Tuesday, September 27, 2011

The Georgia execution of Troy Anthony Davis brought back unpleasant memories (Videos)


On  Wednesday, September 21, 2011 Americans and people all over the world were cognizant that Troy Davis, a 42-year-old Africa American man from Georgia, was going to be executed for a crime he said he did not commit. Previously, he had requested a polygraph test but the request was blocked by prison officials. Davis's lawyer petitioned the Supreme Court to stop the execution, but it refused, giving no explanation. The four hour wait to get the word from the Supreme Court was an intense nail-biter. The Court was Davis' the last hope.

Ed Jackson, reporter for The Guardian, a British newspaper, was in Georgia was the execution. He wrote, "Even if you set aside the issue of Davis' innocence or guilt, the manner of his execution tonight is cruel and unnatural.

"If the execution goes ahead as expected, it would be the fourth scheduled execution date for this prisoner. In 2008 he was given a stay just 90 minutes before he was set to die. Experts in death row say such  multiple experiences with  imminent death is tantamount to torture."

After the Supreme Court's decision was announced, Davis was wheeled into Georgia's death chamber at 10:53 pmHe was pronounced dead at 11:08. Amy Goodman of  Democracy Now interviewed  radio journalist Jon Lewis after the execution. He related with happened.

"Basically, it went very quietly. The MacPhail family and friends sat in the first row. Warden read the order, asked if Troy Davis had anything to say. And Davis lifted his head up, looked at that first row, and made a statement, in which he said—he wanted to talk to the MacPhail family and said that, despite the situation you’re in, he was not the one who did it. He said that he was not personally responsible for what happened that night, that he did not have a gun.

"He said to the family that he was sorry for their loss, but also said that he did not take their son, father, brother. He said to them to dig deeper into this case, to find out the truth. He asked his family and—his family and friends to keep praying, to keep working and keep the faith. And then he said to the prison staff, the ones he said 'who are going to take my life,' he said to them, 'May God have mercy on your souls." And his last words were to them: 'May God bless your souls.' Then he put his head back down, the procedure began, and about 15 minutes later it was over."'

At the conclusion of the prosecution and defense attorney summations, August 28, 1991, it took a jury less than two hours to find of Troy Davis guilty of murder, aggravated assault, possession of a firearm during the commission of a felony and obstruction of a law enforcement officer. Addressing the jury Davis pleaded that his life be spared. He asked the jury to " .  .  . just give me a chance. That's all I ask. He told the jury he was charged with "offenses I didn't commit." On August 30, 1991, after seven hours of deliberation, the jury recommended that Davis get the death penalty. He had three execution dates and three stays before September 21, 2011.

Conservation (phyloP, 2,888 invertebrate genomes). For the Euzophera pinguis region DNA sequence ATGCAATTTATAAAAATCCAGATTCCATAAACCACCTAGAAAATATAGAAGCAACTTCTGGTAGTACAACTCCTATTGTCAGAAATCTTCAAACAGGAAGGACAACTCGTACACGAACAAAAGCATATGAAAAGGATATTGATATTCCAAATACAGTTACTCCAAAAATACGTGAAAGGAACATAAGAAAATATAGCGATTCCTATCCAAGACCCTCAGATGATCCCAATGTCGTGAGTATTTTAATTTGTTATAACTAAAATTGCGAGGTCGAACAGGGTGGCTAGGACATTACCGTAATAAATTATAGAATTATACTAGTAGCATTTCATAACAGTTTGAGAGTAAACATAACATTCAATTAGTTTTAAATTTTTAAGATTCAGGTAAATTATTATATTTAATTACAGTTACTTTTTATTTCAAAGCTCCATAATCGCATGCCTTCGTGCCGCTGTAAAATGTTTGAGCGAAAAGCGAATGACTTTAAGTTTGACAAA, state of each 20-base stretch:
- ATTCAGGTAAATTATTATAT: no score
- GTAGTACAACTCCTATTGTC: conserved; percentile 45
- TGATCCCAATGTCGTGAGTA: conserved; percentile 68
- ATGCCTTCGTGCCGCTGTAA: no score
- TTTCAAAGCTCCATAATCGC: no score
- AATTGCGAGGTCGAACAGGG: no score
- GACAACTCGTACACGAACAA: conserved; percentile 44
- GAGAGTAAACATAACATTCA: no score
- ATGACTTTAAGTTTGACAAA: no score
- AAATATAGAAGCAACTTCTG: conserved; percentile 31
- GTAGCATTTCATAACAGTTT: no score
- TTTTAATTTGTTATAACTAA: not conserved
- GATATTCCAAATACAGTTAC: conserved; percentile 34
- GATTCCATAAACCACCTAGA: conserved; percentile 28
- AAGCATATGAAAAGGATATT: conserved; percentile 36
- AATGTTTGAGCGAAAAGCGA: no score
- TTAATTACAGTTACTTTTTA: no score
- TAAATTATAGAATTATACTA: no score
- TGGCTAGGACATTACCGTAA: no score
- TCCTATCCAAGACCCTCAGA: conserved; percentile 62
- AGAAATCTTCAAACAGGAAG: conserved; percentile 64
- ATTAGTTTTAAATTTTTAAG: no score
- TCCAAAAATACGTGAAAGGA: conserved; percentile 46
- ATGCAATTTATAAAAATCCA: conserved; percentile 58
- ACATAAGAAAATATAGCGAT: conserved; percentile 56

Davis was the eldest child of four. He was the son of Korean War veteran Joseph Davis, and Virginia Davis. They divorced when Davis was young. He grew up in a middle class neighborhood in Savannah, Georgia.
Troy Anthony Davis
Mark MacPhail
 What happened the night officer McPhail was killed

In the early morning hours of August 19, 1989, several people including Troy Davis and Sylvester “Redd” Coles, were hanging out near a Burger King parking lot adjoined to a Greyhound bus station in Savannah, Georgia.  Coles started arguing with a homeless man named Larry Young, demanding that Young give him a beer.

As Young walked away, he was pistol-whipped, the gun striking his head. Police officer Mark MacPhail, serving off-duty as a security guard at the bus station, responded to a call for help. As he came running to Young’s rescue he was shot and killed by the same man who had attacked Young. The day after the shooting Coles went to the police station with his lawyer and said Troy Davis was the shooter.

Seven eyewitnesses who said they saw what happened, later recanted their testimony. Endeavoring to correct their original testimony was not convincing enough to derail Davis' execution. The last ray of hope was killed when the U. S. Supreme Court denied a stay without comment. Reportedly, there was no physical evidence connecting Davis to the fatal shooting.

Watching the pending execution of Troy Anthony Davis on television Wednesday night I felt jittery, overcome with nervous energy. I could not explain my reaction to myself or anyone else. I got on my treadmill, where I walked for one solid hour. And then I remembered the day I got a letter from my cousin, Charles H. Rector, informing me that his execution date had been set. I felt a burst of nervous energy, so much so that I ironed clothes I had set aside for almost a year. I felf lost and helpless. I finally concluded I was reliving that March 25, 1999 execution in Texas all over again.

Mark MacPhail was 27 years old when he was killed in 1989. He was married and the father of a two-year-old daughter and an infant son. He joined the Savannah Police Department in 1986 after spending six years in the military as a Army Ranger. The son of an Army Colonel, MacPhail was a patrol officer for three years. In 1989, seeking a career change within the police department, he applied to train as a mounted policeman.

Mark MacPhail was laid to rest August 22, 1989 at the Trinity Lutheran Church.

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